Right-wing House Republicans dealt another stunning rebuke to Speaker Kevin McCarthy on Thursday, blocking a Pentagon funding bill for the second time this week in a vivid display of G.O.P. disunity on federal spending that threatens to lead to a government shutdown in nine days.
Just hours after Mr. McCarthy signaled he had won over some of the holdouts and was ready to move forward, a handful of Republicans broke with their party to oppose a routine measure to allow the military appropriations bill to come to the House floor for debate, joining with Democrats to defeat it.
It was a major black eye for Mr. McCarthy, who has on multiple occasions admonished his members in private for taking the rare step of bringing down such measures, known as rules, proposed by their own party — a previously unheard-of tactic. And it signaled continuing right-wing resistance to funding the government, even after the speaker had capitulated Wednesday night to demands from hard-right Republicans for deeper spending cuts as part of any bill to prevent a shutdown on Oct. 1.
By Thursday afternoon, lawmakers were flying home for the weekend, scrapping plans to stay in session to pass spending legislation after a week in which they were unable to make any progress toward resolving their impasse.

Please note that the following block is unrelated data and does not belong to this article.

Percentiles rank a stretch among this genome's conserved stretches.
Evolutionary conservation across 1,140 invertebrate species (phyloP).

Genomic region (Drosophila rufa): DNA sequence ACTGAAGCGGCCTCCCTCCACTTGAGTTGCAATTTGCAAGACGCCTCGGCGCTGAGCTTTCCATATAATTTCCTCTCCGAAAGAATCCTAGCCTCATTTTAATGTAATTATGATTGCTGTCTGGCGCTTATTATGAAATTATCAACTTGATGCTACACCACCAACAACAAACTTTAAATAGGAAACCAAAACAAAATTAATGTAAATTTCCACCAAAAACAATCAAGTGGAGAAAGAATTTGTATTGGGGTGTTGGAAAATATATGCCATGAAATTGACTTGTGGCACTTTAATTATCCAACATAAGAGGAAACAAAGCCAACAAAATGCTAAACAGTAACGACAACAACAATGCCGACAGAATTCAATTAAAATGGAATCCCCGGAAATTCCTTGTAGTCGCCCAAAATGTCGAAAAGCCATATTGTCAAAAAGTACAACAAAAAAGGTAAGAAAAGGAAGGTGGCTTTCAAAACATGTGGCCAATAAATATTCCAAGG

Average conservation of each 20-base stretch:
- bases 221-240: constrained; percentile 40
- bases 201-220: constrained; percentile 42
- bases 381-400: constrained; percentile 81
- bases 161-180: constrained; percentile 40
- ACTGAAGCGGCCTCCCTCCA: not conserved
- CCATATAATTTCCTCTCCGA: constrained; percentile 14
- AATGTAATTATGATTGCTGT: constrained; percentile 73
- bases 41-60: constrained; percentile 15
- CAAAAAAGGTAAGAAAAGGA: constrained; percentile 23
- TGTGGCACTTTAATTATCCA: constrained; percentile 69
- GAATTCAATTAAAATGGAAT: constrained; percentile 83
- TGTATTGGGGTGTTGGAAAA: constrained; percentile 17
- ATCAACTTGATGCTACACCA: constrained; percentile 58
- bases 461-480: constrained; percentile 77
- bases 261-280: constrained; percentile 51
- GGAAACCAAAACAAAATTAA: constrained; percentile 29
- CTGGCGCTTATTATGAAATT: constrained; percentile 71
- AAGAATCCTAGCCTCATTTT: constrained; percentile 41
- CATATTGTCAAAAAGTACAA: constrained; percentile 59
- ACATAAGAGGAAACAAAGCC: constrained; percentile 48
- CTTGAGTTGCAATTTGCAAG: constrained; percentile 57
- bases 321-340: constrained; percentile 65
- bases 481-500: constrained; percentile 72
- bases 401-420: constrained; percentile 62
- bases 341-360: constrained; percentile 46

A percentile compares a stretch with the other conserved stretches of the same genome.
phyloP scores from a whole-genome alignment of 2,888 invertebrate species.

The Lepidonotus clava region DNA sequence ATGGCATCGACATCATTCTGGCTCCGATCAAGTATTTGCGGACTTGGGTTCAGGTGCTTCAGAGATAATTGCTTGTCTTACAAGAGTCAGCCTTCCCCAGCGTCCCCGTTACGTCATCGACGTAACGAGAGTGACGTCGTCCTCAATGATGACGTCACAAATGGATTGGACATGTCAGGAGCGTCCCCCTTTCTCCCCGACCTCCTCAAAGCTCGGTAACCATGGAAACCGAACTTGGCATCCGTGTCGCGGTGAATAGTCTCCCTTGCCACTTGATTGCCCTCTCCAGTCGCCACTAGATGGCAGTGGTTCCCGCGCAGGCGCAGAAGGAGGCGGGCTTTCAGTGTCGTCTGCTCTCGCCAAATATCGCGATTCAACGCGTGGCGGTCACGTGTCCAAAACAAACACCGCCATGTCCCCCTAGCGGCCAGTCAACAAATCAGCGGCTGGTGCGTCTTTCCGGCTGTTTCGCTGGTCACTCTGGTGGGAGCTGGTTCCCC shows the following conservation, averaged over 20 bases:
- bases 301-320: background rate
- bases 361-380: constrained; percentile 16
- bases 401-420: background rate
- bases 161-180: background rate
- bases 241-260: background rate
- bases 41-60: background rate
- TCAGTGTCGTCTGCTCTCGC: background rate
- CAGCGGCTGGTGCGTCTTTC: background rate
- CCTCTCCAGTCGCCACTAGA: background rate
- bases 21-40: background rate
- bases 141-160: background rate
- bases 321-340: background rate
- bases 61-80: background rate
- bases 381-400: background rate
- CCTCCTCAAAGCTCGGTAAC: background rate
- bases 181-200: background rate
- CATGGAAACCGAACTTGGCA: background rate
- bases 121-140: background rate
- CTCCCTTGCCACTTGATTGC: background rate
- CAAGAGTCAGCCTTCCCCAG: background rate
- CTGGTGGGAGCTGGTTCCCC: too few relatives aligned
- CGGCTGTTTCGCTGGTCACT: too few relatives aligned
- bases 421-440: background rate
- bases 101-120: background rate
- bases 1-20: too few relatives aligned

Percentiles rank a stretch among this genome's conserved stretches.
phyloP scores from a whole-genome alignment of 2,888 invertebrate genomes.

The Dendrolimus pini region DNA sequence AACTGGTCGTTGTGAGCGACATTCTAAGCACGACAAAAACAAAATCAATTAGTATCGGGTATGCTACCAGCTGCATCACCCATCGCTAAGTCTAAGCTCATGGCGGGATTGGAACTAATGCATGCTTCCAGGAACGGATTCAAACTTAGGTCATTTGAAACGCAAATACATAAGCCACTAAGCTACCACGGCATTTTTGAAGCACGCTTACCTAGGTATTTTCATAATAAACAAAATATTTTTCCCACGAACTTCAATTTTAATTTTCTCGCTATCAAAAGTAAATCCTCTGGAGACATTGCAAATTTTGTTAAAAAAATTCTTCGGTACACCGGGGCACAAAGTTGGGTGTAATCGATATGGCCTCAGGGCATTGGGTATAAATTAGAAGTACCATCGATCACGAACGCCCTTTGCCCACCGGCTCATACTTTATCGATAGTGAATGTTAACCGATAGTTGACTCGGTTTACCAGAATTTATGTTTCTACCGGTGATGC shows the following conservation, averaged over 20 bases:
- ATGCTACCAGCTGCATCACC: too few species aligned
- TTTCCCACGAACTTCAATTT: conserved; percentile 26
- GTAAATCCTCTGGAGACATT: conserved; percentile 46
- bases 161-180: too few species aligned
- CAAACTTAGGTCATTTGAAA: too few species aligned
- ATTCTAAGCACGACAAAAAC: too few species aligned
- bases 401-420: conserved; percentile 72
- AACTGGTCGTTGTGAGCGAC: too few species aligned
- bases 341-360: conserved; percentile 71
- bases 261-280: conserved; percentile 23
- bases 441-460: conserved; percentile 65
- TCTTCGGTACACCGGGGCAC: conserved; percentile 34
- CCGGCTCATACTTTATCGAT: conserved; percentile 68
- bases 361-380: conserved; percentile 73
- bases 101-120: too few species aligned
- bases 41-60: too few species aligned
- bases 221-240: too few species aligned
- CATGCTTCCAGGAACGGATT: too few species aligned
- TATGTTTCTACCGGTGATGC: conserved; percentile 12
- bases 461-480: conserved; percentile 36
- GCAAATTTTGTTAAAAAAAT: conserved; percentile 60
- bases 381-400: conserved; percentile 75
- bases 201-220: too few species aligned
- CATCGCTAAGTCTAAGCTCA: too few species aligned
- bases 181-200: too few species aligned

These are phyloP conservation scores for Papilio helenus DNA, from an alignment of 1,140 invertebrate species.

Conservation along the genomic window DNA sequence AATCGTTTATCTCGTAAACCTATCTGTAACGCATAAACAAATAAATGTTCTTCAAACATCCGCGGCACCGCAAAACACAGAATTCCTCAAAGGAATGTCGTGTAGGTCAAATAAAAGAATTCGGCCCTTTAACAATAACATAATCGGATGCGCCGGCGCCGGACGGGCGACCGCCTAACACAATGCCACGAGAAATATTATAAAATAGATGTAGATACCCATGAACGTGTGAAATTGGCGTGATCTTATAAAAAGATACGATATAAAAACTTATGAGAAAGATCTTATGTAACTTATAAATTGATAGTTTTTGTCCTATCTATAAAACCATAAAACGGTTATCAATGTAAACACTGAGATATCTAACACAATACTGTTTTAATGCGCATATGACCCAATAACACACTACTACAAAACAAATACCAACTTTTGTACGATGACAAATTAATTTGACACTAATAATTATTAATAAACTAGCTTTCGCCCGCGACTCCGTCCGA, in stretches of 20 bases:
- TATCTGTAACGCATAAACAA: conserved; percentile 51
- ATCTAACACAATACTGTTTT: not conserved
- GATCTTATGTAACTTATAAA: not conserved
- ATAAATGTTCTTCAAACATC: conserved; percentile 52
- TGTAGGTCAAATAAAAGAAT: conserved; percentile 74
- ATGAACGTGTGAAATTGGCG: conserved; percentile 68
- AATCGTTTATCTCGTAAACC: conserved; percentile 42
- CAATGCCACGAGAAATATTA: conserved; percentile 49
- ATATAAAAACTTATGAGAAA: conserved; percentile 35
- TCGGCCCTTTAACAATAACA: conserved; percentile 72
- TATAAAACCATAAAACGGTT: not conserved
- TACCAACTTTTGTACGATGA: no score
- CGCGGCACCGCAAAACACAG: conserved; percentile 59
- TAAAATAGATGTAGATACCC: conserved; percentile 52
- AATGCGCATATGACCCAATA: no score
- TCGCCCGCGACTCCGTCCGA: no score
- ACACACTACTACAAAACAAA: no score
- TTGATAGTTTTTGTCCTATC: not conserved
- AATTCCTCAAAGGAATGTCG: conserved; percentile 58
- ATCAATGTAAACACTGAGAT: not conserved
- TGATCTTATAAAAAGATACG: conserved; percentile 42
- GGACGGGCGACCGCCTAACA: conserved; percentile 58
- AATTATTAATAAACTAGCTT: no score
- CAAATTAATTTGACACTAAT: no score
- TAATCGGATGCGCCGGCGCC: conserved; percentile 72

“This is a whole new concept of individuals that just want to burn the whole place down,” Mr. McCarthy said on Thursday. “It doesn’t work.”
To try to satisfy those who said they would not vote for any stopgap bill, Republicans were coalescing behind a plan for next week to try to advance three or four of the annual appropriations bills containing steep spending cuts demanded by the hard right as a show of good faith to the conservatives. That approach would do nothing to avert a shutdown, since the Senate has not passed any appropriations bills, so there would be no chance for them to become law before funding runs out on Sept. 30.
Still, some House Republicans appeared ready to plow ahead.
“We’ve got to do our job,” said Representative Chip Roy, Republican of Texas. “That’s it — it’s that simple.”
Democrats were left shocked at the level of dysfunction across the aisle.
“Just really a collapse,” declared Representative Rosa DeLauro of Connecticut, the senior Democrat on the Appropriations Committee. “There really isn’t any leadership.”